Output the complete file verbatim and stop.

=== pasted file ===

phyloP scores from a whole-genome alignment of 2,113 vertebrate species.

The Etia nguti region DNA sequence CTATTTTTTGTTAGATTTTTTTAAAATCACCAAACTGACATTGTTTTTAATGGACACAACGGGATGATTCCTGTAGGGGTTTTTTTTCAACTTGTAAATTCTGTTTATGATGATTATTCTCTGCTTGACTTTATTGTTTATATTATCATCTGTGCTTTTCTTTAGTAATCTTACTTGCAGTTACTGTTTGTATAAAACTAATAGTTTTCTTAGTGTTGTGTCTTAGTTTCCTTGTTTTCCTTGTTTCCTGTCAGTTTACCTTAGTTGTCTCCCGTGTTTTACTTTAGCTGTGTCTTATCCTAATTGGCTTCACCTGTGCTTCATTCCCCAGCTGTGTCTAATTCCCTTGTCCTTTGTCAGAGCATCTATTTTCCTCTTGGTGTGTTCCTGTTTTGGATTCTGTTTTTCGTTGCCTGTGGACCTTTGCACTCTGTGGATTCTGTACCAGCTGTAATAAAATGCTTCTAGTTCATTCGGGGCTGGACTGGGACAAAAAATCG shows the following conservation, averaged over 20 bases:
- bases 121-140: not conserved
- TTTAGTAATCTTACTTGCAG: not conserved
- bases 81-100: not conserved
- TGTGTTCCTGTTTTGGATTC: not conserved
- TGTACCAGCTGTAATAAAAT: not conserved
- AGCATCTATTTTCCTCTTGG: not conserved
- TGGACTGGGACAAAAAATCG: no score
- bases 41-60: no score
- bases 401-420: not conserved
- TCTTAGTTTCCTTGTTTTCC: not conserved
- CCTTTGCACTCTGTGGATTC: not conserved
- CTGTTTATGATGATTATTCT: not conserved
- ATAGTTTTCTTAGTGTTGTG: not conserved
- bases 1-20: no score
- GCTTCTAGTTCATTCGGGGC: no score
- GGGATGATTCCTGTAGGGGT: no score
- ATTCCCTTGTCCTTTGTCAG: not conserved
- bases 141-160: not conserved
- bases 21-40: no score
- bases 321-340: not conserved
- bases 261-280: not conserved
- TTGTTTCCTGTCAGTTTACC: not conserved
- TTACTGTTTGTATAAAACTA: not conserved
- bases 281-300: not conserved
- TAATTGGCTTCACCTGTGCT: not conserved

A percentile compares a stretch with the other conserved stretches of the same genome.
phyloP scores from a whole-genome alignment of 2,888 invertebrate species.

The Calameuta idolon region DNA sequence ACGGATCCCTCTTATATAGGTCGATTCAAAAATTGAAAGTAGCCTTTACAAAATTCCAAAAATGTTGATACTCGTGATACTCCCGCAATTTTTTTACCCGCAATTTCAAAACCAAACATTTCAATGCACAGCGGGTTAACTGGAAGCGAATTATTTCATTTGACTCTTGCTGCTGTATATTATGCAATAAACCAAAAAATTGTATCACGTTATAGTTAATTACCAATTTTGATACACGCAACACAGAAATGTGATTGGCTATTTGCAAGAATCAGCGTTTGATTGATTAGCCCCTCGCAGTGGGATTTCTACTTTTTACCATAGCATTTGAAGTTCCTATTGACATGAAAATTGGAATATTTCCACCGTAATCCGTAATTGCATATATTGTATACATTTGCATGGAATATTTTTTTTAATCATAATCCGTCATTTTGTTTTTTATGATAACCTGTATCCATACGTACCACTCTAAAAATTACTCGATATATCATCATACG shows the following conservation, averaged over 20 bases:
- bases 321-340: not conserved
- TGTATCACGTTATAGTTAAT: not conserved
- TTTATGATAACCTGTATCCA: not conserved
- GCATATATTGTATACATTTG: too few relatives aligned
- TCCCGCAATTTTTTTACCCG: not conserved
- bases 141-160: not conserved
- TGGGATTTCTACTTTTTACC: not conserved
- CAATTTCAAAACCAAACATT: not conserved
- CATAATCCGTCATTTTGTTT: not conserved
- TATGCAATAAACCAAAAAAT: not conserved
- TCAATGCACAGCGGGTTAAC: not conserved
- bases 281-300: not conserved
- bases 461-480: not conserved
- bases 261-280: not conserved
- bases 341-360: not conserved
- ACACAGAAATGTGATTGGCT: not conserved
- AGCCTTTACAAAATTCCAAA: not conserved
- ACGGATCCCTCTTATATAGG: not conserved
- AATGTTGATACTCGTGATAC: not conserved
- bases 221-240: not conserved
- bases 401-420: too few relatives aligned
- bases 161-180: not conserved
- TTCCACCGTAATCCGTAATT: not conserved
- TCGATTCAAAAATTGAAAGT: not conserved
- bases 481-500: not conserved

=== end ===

phyloP scores from a whole-genome alignment of 2,113 vertebrate species.

The Etia nguti region DNA sequence CTATTTTTTGTTAGATTTTTTTAAAATCACCAAACTGACATTGTTTTTAATGGACACAACGGGATGATTCCTGTAGGGGTTTTTTTTCAACTTGTAAATTCTGTTTATGATGATTATTCTCTGCTTGACTTTATTGTTTATATTATCATCTGTGCTTTTCTTTAGTAATCTTACTTGCAGTTACTGTTTGTATAAAACTAATAGTTTTCTTAGTGTTGTGTCTTAGTTTCCTTGTTTTCCTTGTTTCCTGTCAGTTTACCTTAGTTGTCTCCCGTGTTTTACTTTAGCTGTGTCTTATCCTAATTGGCTTCACCTGTGCTTCATTCCCCAGCTGTGTCTAATTCCCTTGTCCTTTGTCAGAGCATCTATTTTCCTCTTGGTGTGTTCCTGTTTTGGATTCTGTTTTTCGTTGCCTGTGGACCTTTGCACTCTGTGGATTCTGTACCAGCTGTAATAAAATGCTTCTAGTTCATTCGGGGCTGGACTGGGACAAAAAATCG shows the following conservation, averaged over 20 bases:
- bases 121-140: not conserved
- TTTAGTAATCTTACTTGCAG: not conserved
- bases 81-100: not conserved
- TGTGTTCCTGTTTTGGATTC: not conserved
- TGTACCAGCTGTAATAAAAT: not conserved
- AGCATCTATTTTCCTCTTGG: not conserved
- TGGACTGGGACAAAAAATCG: no score
- bases 41-60: no score
- bases 401-420: not conserved
- TCTTAGTTTCCTTGTTTTCC: not conserved
- CCTTTGCACTCTGTGGATTC: not conserved
- CTGTTTATGATGATTATTCT: not conserved
- ATAGTTTTCTTAGTGTTGTG: not conserved
- bases 1-20: no score
- GCTTCTAGTTCATTCGGGGC: no score
- GGGATGATTCCTGTAGGGGT: no score
- ATTCCCTTGTCCTTTGTCAG: not conserved
- bases 141-160: not conserved
- bases 21-40: no score
- bases 321-340: not conserved
- bases 261-280: not conserved
- TTGTTTCCTGTCAGTTTACC: not conserved
- TTACTGTTTGTATAAAACTA: not conserved
- bases 281-300: not conserved
- TAATTGGCTTCACCTGTGCT: not conserved

A percentile compares a stretch with the other conserved stretches of the same genome.
phyloP scores from a whole-genome alignment of 2,888 invertebrate species.

The Calameuta idolon region DNA sequence ACGGATCCCTCTTATATAGGTCGATTCAAAAATTGAAAGTAGCCTTTACAAAATTCCAAAAATGTTGATACTCGTGATACTCCCGCAATTTTTTTACCCGCAATTTCAAAACCAAACATTTCAATGCACAGCGGGTTAACTGGAAGCGAATTATTTCATTTGACTCTTGCTGCTGTATATTATGCAATAAACCAAAAAATTGTATCACGTTATAGTTAATTACCAATTTTGATACACGCAACACAGAAATGTGATTGGCTATTTGCAAGAATCAGCGTTTGATTGATTAGCCCCTCGCAGTGGGATTTCTACTTTTTACCATAGCATTTGAAGTTCCTATTGACATGAAAATTGGAATATTTCCACCGTAATCCGTAATTGCATATATTGTATACATTTGCATGGAATATTTTTTTTAATCATAATCCGTCATTTTGTTTTTTATGATAACCTGTATCCATACGTACCACTCTAAAAATTACTCGATATATCATCATACG shows the following conservation, averaged over 20 bases:
- bases 321-340: not conserved
- TGTATCACGTTATAGTTAAT: not conserved
- TTTATGATAACCTGTATCCA: not conserved
- GCATATATTGTATACATTTG: too few relatives aligned
- TCCCGCAATTTTTTTACCCG: not conserved
- bases 141-160: not conserved
- TGGGATTTCTACTTTTTACC: not conserved
- CAATTTCAAAACCAAACATT: not conserved
- CATAATCCGTCATTTTGTTT: not conserved
- TATGCAATAAACCAAAAAAT: not conserved
- TCAATGCACAGCGGGTTAAC: not conserved
- bases 281-300: not conserved
- bases 461-480: not conserved
- bases 261-280: not conserved
- bases 341-360: not conserved
- ACACAGAAATGTGATTGGCT: not conserved
- AGCCTTTACAAAATTCCAAA: not conserved
- ACGGATCCCTCTTATATAGG: not conserved
- AATGTTGATACTCGTGATAC: not conserved
- bases 221-240: not conserved
- bases 401-420: too few relatives aligned
- bases 161-180: not conserved
- TTCCACCGTAATCCGTAATT: not conserved
- TCGATTCAAAAATTGAAAGT: not conserved
- bases 481-500: not conserved